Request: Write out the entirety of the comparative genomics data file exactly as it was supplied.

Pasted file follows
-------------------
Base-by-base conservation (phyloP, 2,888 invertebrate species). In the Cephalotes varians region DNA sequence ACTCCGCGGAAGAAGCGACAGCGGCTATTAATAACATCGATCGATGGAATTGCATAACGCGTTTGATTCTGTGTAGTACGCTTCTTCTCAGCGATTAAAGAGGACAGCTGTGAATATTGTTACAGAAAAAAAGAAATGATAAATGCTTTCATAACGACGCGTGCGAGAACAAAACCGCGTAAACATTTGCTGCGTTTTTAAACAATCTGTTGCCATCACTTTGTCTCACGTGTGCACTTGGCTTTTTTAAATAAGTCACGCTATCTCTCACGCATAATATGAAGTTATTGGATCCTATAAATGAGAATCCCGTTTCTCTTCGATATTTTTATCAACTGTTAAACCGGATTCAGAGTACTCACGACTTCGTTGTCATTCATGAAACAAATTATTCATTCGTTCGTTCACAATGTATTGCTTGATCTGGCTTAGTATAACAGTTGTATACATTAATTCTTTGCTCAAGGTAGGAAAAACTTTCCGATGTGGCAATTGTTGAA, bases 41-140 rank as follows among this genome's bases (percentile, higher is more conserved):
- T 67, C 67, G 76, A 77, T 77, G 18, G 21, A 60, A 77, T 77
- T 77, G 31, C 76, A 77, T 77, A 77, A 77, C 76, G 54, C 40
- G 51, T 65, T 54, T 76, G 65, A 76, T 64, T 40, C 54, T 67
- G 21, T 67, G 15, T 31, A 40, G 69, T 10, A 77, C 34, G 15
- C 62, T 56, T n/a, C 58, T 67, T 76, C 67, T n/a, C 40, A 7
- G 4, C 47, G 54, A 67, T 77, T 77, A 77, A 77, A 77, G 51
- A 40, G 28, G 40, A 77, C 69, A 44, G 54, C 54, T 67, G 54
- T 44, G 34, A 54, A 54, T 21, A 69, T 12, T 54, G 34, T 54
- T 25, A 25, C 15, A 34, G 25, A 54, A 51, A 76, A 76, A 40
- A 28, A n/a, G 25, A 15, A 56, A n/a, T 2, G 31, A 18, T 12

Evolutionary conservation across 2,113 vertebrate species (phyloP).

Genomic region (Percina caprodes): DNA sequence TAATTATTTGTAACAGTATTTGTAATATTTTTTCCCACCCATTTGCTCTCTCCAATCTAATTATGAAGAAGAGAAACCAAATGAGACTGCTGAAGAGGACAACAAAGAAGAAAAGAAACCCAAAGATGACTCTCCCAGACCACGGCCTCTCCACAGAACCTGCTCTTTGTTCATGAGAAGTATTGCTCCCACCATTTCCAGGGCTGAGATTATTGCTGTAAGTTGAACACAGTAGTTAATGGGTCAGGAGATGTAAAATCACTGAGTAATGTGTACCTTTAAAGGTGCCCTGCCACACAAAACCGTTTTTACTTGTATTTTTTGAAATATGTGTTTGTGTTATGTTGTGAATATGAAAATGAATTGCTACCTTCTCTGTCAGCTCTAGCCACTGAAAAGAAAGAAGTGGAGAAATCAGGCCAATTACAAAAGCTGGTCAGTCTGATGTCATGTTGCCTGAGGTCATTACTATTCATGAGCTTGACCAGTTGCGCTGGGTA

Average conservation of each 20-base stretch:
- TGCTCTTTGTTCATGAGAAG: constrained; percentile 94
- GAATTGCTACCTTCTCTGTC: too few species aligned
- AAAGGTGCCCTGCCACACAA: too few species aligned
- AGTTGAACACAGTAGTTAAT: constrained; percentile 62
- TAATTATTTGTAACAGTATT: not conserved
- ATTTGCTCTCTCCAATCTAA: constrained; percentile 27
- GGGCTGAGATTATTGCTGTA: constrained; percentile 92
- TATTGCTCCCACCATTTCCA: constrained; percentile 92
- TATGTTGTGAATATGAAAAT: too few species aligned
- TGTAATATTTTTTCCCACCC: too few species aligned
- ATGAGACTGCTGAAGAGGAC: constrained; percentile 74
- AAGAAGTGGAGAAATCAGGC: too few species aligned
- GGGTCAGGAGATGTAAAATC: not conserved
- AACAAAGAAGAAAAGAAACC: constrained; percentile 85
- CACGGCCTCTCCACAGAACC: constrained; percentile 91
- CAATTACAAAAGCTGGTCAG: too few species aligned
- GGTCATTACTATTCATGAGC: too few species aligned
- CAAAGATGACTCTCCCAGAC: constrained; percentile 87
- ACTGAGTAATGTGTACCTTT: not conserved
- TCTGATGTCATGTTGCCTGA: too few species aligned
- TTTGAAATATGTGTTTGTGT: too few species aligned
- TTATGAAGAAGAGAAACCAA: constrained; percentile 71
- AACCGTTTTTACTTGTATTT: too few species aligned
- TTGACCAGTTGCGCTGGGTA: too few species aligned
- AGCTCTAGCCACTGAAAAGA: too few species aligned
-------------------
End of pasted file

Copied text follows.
Base-by-base conservation (phyloP, 2,888 invertebrate species). In the Cephalotes varians region DNA sequence ACTCCGCGGAAGAAGCGACAGCGGCTATTAATAACATCGATCGATGGAATTGCATAACGCGTTTGATTCTGTGTAGTACGCTTCTTCTCAGCGATTAAAGAGGACAGCTGTGAATATTGTTACAGAAAAAAAGAAATGATAAATGCTTTCATAACGACGCGTGCGAGAACAAAACCGCGTAAACATTTGCTGCGTTTTTAAACAATCTGTTGCCATCACTTTGTCTCACGTGTGCACTTGGCTTTTTTAAATAAGTCACGCTATCTCTCACGCATAATATGAAGTTATTGGATCCTATAAATGAGAATCCCGTTTCTCTTCGATATTTTTATCAACTGTTAAACCGGATTCAGAGTACTCACGACTTCGTTGTCATTCATGAAACAAATTATTCATTCGTTCGTTCACAATGTATTGCTTGATCTGGCTTAGTATAACAGTTGTATACATTAATTCTTTGCTCAAGGTAGGAAAAACTTTCCGATGTGGCAATTGTTGAA, bases 41-140 rank as follows among this genome's bases (percentile, higher is more conserved):
- T 67, C 67, G 76, A 77, T 77, G 18, G 21, A 60, A 77, T 77
- T 77, G 31, C 76, A 77, T 77, A 77, A 77, C 76, G 54, C 40
- G 51, T 65, T 54, T 76, G 65, A 76, T 64, T 40, C 54, T 67
- G 21, T 67, G 15, T 31, A 40, G 69, T 10, A 77, C 34, G 15
- C 62, T 56, T n/a, C 58, T 67, T 76, C 67, T n/a, C 40, A 7
- G 4, C 47, G 54, A 67, T 77, T 77, A 77, A 77, A 77, G 51
- A 40, G 28, G 40, A 77, C 69, A 44, G 54, C 54, T 67, G 54
- T 44, G 34, A 54, A 54, T 21, A 69, T 12, T 54, G 34, T 54
- T 25, A 25, C 15, A 34, G 25, A 54, A 51, A 76, A 76, A 40
- A 28, A n/a, G 25, A 15, A 56, A n/a, T 2, G 31, A 18, T 12

Evolutionary conservation across 2,113 vertebrate species (phyloP).

Genomic region (Percina caprodes): DNA sequence TAATTATTTGTAACAGTATTTGTAATATTTTTTCCCACCCATTTGCTCTCTCCAATCTAATTATGAAGAAGAGAAACCAAATGAGACTGCTGAAGAGGACAACAAAGAAGAAAAGAAACCCAAAGATGACTCTCCCAGACCACGGCCTCTCCACAGAACCTGCTCTTTGTTCATGAGAAGTATTGCTCCCACCATTTCCAGGGCTGAGATTATTGCTGTAAGTTGAACACAGTAGTTAATGGGTCAGGAGATGTAAAATCACTGAGTAATGTGTACCTTTAAAGGTGCCCTGCCACACAAAACCGTTTTTACTTGTATTTTTTGAAATATGTGTTTGTGTTATGTTGTGAATATGAAAATGAATTGCTACCTTCTCTGTCAGCTCTAGCCACTGAAAAGAAAGAAGTGGAGAAATCAGGCCAATTACAAAAGCTGGTCAGTCTGATGTCATGTTGCCTGAGGTCATTACTATTCATGAGCTTGACCAGTTGCGCTGGGTA

Average conservation of each 20-base stretch:
- TGCTCTTTGTTCATGAGAAG: constrained; percentile 94
- GAATTGCTACCTTCTCTGTC: too few species aligned
- AAAGGTGCCCTGCCACACAA: too few species aligned
- AGTTGAACACAGTAGTTAAT: constrained; percentile 62
- TAATTATTTGTAACAGTATT: not conserved
- ATTTGCTCTCTCCAATCTAA: constrained; percentile 27
- GGGCTGAGATTATTGCTGTA: constrained; percentile 92
- TATTGCTCCCACCATTTCCA: constrained; percentile 92
- TATGTTGTGAATATGAAAAT: too few species aligned
- TGTAATATTTTTTCCCACCC: too few species aligned
- ATGAGACTGCTGAAGAGGAC: constrained; percentile 74
- AAGAAGTGGAGAAATCAGGC: too few species aligned
- GGGTCAGGAGATGTAAAATC: not conserved
- AACAAAGAAGAAAAGAAACC: constrained; percentile 85
- CACGGCCTCTCCACAGAACC: constrained; percentile 91
- CAATTACAAAAGCTGGTCAG: too few species aligned
- GGTCATTACTATTCATGAGC: too few species aligned
- CAAAGATGACTCTCCCAGAC: constrained; percentile 87
- ACTGAGTAATGTGTACCTTT: not conserved
- TCTGATGTCATGTTGCCTGA: too few species aligned
- TTTGAAATATGTGTTTGTGT: too few species aligned
- TTATGAAGAAGAGAAACCAA: constrained; percentile 71
- AACCGTTTTTACTTGTATTT: too few species aligned
- TTGACCAGTTGCGCTGGGTA: too few species aligned
- AGCTCTAGCCACTGAAAAGA: too few species aligned